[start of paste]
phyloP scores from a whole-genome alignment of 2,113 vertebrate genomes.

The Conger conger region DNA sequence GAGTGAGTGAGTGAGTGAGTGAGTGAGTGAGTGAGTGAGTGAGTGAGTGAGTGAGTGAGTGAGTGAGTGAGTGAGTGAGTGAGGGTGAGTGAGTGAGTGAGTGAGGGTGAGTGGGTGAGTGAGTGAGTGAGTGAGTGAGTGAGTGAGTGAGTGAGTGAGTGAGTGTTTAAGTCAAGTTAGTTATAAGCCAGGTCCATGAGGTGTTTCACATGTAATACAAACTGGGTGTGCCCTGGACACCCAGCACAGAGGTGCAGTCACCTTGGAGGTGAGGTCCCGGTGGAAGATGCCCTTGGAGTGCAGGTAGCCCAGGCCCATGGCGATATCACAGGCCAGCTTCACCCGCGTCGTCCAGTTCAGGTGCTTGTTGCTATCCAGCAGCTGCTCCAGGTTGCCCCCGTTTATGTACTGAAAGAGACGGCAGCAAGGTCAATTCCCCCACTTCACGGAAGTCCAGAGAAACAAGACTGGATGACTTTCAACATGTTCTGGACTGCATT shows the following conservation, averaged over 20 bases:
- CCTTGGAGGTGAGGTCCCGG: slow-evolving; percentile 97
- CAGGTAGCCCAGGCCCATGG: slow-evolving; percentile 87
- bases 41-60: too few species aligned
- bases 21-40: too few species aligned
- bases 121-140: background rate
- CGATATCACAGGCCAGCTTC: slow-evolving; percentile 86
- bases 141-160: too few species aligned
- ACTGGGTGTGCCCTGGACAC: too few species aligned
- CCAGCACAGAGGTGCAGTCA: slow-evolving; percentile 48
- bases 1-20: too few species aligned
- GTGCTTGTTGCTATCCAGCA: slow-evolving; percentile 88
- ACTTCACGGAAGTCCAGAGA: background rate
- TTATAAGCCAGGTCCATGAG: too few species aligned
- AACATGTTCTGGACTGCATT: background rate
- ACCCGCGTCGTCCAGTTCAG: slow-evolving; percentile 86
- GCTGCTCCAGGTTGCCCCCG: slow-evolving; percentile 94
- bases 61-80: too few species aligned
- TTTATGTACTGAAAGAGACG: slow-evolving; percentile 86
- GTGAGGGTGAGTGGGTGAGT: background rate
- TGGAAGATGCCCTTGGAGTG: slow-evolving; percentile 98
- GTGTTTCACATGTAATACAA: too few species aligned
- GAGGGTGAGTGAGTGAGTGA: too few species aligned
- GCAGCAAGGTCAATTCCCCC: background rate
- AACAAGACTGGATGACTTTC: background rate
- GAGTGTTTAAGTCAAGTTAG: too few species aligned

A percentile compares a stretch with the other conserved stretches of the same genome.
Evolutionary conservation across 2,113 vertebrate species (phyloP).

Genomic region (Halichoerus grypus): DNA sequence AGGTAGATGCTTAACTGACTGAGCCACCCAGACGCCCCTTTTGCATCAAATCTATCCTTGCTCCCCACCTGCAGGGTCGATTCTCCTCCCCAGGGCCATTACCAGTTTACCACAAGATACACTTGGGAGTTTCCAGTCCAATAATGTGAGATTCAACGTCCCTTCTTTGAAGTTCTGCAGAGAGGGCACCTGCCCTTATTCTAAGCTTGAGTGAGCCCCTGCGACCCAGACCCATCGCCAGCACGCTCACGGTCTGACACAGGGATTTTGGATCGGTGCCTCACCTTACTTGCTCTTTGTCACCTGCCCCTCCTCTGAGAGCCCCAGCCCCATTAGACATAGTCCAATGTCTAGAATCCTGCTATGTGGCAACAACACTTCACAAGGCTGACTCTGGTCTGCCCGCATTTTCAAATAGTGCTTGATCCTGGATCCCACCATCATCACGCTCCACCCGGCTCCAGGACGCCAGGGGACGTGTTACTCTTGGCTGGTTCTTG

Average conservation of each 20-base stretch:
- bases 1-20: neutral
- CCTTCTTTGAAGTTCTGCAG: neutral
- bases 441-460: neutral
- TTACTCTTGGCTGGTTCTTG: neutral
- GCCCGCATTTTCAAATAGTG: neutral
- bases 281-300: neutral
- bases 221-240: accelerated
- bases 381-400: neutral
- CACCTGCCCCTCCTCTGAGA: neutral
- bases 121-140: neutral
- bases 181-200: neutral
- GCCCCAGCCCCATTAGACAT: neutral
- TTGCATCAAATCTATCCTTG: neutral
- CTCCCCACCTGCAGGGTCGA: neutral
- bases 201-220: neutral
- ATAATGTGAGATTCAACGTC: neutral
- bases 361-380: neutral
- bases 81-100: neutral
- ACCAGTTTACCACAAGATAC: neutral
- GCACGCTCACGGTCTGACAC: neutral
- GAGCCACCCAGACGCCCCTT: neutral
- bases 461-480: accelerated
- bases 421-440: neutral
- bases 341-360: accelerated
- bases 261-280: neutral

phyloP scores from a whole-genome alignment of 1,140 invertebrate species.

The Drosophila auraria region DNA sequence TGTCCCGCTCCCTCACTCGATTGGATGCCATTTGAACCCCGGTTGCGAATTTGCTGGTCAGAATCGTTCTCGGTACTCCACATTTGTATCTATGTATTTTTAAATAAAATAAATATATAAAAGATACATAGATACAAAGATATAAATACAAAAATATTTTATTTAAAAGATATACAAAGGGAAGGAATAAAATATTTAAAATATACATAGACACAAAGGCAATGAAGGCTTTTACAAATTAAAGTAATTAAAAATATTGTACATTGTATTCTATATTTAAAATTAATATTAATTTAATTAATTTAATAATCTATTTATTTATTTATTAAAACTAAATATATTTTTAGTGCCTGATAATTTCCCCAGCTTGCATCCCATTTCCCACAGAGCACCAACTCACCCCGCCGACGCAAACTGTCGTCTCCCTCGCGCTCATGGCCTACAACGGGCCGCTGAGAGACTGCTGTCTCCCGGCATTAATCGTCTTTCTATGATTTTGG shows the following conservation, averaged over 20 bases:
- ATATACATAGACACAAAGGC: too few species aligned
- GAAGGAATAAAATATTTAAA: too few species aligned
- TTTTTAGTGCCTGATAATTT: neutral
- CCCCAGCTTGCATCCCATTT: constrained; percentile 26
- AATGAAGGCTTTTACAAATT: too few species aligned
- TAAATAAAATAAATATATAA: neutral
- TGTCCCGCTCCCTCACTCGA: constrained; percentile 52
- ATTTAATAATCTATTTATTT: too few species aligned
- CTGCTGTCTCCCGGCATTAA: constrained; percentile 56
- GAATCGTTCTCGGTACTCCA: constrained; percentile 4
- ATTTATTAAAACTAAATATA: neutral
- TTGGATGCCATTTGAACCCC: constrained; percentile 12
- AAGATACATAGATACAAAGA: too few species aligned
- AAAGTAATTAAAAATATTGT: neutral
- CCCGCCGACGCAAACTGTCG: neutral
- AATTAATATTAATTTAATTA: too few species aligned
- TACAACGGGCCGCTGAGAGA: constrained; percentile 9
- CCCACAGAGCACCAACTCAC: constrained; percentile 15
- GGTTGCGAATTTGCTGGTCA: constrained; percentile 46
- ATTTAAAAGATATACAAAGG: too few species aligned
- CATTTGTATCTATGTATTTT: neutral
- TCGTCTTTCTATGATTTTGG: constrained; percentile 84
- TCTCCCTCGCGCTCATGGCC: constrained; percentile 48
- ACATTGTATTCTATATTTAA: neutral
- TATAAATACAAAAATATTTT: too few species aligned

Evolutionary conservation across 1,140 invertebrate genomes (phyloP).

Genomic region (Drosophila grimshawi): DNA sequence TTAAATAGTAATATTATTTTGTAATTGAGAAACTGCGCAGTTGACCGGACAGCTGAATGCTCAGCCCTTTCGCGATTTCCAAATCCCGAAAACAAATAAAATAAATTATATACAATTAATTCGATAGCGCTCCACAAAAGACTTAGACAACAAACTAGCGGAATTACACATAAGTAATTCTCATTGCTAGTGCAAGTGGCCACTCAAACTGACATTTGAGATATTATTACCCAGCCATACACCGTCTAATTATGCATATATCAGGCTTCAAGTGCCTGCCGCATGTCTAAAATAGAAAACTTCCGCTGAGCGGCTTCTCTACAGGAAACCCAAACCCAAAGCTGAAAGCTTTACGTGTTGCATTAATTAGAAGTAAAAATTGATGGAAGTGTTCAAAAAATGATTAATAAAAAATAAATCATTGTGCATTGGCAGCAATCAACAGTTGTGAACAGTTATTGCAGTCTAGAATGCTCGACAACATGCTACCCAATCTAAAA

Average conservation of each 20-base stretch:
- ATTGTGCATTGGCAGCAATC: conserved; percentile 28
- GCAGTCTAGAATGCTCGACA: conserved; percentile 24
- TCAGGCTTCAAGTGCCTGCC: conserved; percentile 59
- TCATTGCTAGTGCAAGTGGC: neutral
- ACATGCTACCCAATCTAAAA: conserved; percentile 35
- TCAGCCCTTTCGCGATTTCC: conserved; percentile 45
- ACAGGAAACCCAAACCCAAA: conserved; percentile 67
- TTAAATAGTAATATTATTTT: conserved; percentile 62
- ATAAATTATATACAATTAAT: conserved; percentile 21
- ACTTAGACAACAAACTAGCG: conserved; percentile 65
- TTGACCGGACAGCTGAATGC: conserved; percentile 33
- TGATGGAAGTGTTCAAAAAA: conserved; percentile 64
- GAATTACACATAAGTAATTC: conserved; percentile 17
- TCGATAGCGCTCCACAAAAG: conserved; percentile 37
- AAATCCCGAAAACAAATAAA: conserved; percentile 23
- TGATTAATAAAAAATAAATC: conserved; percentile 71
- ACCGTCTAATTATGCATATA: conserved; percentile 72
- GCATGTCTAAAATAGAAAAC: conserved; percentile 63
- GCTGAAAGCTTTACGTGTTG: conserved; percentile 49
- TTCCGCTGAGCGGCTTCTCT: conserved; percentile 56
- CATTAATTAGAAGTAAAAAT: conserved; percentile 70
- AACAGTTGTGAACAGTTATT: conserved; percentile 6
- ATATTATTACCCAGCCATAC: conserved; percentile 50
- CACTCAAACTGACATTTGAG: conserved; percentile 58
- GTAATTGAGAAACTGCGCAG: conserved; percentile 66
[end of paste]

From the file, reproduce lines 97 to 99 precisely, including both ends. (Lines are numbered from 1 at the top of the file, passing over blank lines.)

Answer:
- TTGACCGGACAGCTGAATGC: conserved; percentile 33
- TGATGGAAGTGTTCAAAAAA: conserved; percentile 64
- GAATTACACATAAGTAATTC: conserved; percentile 17